Hospitalization and Other Options for Behavioral Health Issues
No matter where you live in the U.S., behavioral health issues are common. These issues alter your behavior in ways that damage your ability to function. In this way, they can form the final link in the chain of active substance addiction. Behavioral issues also play the same essential role in other kinds of mental health disorders. Treatment for such issues can take place in a range of settings. One potential treatment setting for especially severe problems is a behavioral hospital.
Behavioral hospitals are also known as psychiatric hospitals. These facilities provide intensive treatment for the most serious kinds of addiction and mental illness symptoms. When required, hospitalization typically forms just the first part of your journey to recovery. Once your condition has stabilized, you continue on to treatment in a residential or outpatient program.
What Is Behavioral Health
Your behavior has a major impact on your experience of everyday life. Some behaviors support your sense of well-being and ability to function. However, other behaviors interfere with these essential aspects of wellness. Your behavioral health reflects your current state of wellness in regard to these factors. Experts may also use the term to refer to active attempts to change your current behavior in beneficial ways.
Behavioral Health Vs. Mental Health
Your behavioral health is not exactly the same as your mental health. However, your behavior is a key component of your mental well-being. Two other components are equally as crucial:
- The ways you think from day to day
- Your emotional responses or reactions to your experiences
Each of these factors is interactive. Your thoughts and emotional responses help drive your behavior. In turn, your behavior tends to support specific kinds of thinking and emotional reactions.
Sound mental health has a wide range of benefits. The list of these benefits includes:
- A greater ability to handle to ups and downs of everyday life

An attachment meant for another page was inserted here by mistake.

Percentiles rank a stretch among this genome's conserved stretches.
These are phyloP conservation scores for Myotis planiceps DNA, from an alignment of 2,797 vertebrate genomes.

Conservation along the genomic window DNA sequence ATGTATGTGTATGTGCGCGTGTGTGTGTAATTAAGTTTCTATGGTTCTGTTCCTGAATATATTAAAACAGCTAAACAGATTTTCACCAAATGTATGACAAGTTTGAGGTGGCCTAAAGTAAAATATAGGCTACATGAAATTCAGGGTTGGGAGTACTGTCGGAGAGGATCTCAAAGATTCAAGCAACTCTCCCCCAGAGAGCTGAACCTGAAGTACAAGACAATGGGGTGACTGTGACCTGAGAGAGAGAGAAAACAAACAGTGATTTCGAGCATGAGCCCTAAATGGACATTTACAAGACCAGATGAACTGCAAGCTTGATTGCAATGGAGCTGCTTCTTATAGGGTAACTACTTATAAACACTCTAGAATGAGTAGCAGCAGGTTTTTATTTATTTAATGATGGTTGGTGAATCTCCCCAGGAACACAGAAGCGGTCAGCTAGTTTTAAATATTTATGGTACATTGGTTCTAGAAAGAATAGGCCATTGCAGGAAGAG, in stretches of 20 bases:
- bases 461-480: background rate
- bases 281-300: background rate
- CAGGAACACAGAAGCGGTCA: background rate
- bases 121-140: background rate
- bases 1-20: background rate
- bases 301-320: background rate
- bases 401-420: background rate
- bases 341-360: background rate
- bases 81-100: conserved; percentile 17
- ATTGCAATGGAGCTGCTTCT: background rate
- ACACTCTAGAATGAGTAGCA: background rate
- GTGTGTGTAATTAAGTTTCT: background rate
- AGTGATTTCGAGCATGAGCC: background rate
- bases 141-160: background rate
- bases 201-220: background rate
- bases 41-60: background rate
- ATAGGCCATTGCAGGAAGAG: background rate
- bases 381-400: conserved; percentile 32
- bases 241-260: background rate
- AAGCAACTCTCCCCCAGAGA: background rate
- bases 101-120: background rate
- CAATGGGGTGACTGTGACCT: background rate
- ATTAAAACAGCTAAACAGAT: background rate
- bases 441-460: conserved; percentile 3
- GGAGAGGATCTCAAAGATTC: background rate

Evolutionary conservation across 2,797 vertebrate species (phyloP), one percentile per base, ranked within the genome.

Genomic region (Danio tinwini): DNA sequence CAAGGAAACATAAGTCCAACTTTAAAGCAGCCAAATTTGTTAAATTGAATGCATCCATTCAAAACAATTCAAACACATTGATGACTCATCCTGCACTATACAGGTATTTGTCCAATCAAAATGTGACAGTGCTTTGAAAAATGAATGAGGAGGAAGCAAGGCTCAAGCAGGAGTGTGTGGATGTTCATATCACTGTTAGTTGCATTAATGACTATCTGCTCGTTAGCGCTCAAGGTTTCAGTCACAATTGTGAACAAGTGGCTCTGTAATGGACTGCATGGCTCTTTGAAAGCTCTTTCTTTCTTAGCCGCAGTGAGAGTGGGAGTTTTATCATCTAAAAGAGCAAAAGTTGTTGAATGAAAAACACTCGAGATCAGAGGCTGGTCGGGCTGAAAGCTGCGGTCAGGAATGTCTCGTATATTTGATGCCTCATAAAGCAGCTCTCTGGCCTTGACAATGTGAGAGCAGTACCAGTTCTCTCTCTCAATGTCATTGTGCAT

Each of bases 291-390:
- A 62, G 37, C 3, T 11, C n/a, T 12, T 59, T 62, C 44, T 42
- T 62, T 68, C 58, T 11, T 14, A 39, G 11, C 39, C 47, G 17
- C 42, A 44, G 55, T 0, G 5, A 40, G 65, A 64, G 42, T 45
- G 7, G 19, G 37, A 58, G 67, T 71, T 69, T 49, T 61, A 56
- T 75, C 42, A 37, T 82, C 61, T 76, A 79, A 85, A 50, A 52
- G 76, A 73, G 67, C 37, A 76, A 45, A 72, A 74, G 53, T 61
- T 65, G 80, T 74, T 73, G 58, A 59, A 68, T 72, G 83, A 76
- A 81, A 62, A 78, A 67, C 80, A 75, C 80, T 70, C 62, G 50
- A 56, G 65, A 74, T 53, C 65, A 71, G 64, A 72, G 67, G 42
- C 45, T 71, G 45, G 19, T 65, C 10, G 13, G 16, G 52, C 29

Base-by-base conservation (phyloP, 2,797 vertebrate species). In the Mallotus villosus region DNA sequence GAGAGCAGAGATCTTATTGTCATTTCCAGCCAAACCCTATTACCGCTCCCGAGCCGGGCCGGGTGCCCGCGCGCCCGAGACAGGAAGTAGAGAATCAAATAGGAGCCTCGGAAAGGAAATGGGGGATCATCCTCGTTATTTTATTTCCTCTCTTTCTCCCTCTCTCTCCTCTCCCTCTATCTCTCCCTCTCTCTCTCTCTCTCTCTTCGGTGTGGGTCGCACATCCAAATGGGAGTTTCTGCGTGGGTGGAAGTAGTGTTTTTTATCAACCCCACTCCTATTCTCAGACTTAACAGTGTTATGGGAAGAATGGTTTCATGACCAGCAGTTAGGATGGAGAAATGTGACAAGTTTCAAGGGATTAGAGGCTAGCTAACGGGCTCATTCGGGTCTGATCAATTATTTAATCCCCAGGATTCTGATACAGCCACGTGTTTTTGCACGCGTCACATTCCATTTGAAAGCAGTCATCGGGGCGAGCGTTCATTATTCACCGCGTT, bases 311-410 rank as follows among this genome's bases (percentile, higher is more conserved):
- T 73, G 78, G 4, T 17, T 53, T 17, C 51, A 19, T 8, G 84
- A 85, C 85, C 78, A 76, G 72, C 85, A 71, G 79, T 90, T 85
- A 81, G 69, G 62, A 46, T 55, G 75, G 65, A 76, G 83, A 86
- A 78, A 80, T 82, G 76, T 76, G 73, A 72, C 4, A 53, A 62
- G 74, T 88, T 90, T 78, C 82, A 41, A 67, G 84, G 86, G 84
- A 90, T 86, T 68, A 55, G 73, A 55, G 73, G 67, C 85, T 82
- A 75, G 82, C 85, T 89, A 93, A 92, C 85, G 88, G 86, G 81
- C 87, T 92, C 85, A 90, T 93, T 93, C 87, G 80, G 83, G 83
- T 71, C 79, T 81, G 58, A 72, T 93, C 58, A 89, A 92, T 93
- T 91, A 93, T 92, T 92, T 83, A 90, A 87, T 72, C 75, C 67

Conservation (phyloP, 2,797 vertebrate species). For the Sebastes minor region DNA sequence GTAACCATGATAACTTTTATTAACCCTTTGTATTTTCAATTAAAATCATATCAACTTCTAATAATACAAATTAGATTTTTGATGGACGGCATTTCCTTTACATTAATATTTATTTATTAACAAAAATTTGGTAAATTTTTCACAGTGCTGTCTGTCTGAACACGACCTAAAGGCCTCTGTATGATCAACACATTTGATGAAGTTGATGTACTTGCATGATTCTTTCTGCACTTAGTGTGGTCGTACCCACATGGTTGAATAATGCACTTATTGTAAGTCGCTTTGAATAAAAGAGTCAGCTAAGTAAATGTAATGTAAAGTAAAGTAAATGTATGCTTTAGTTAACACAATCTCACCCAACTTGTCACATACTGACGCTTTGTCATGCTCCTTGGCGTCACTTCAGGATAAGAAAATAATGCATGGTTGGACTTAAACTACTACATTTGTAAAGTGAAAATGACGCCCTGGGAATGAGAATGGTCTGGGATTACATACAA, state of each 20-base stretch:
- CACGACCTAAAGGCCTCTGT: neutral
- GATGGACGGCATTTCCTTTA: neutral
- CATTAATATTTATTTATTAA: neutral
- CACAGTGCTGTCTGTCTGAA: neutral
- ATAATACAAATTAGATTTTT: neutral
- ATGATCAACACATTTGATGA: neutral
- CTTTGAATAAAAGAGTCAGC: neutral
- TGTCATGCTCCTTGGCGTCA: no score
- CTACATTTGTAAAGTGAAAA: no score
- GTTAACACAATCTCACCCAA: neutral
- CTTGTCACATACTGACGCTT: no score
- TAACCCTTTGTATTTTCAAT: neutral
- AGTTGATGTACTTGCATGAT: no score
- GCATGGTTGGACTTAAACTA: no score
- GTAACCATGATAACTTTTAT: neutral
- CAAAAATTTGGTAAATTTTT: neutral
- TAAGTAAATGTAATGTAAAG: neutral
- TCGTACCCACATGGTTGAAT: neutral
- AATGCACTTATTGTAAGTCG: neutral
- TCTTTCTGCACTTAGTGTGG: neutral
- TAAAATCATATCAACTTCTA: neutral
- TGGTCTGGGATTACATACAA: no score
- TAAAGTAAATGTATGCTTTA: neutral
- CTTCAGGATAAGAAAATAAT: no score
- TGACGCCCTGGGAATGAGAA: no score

- Stable functioning and a better ability to support yourself
- Higher odds of achieving your short- and long-term goals
- Increased capacity to act as a contributing member of society
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Examples of Behavioral Health Disorders
If your typical mental state seriously interferes with your ability to function, you may have a mental health disorder. These disorders are also known as mental illnesses. Because they have a behavioral aspect, some experts refer to them as behavioral health disorders.
You can be diagnosed with one or more mental/behavioral conditions. In the U.S., the official definitions for these conditions come from the American Psychiatric Association, or APA. The APA groups various illnesses together by category. All illnesses within a category are similar in important ways. However, they also differ enough to be viewed as separate conditions. Examples of behavioral health disorders recognized by the APA include:
- Depressive disorders
- Major depression
- Persistent depressive disorder
- Bipolar Disorders
- Bipolar I disorder
- Bipolar II disorder
- Anxiety disorders
- Generalized anxiety disorder
- Specific phobia
- Social anxiety disorder
- Trauma- and stressor-related disorders
- Acute stress disorder
- Feeding and eating disorders
- Anorexia nervosa
- Bulimia nervosa
- Binge eating disorder
- Schizophrenia spectrum and other psychotic disorders
- Schizotypal personality disorder
- Schizoaffective disorder
These are just a few of the possible diagnoses within the listed categories. In addition, the APA recognizes many other categories of mental illness.
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Addiction and Behavioral Health
Most people probably do not think of addiction as a mental illness or behavioral health disorder. However, the APA officially defines serious substance problems as mental health conditions. These conditions are classified as substance use disorders, or SUDs.
The definition of SUDs is not limited to drug or alcohol addiction. You can also be diagnosed with serious, non-addicted abuse of these substances. Just like any other mental illness, an SUD has:
- A behavioral component
- A thought-related component
- An emotion-related component
Dual Diagnosis and Behavioral Health
It is possible to experience the effects of more than one mental illness at the same time. Doctors refer to these combined mental health issues as dual diagnosis or co-occurring disorder. These terms are often specifically used to describe the overlap of an SUD and another mental illness.
Certain forms of substance-related dual diagnosis are more common than others. Additional conditions you are most likely to experience along with an SUD include:
- Major depression or another depressive disorder
- An anxiety disorder
- A bipolar disorder
- A schizophrenia spectrum disorder
- A personality disorder
SUDs occur in combination with these illnesses for a number of possible reasons. For example, they may have mutual risk factors. It is also possible for an SUD to make you more susceptible to another mental health issue. In addition, a separate mental illness can make you more susceptible to an SUD.
Do You Need Behavioral Health Treatment
Do you need mental or behavioral health treatment? Only a trained expert can say for sure. Your doctor may be able to provide a diagnosis. You may also need to speak to a mental health specialist.
In either case, to be diagnosed, you must meet the criteria for a specific condition. These criteria include potential symptoms. They may also include such things as:
- The amount of time you have been affected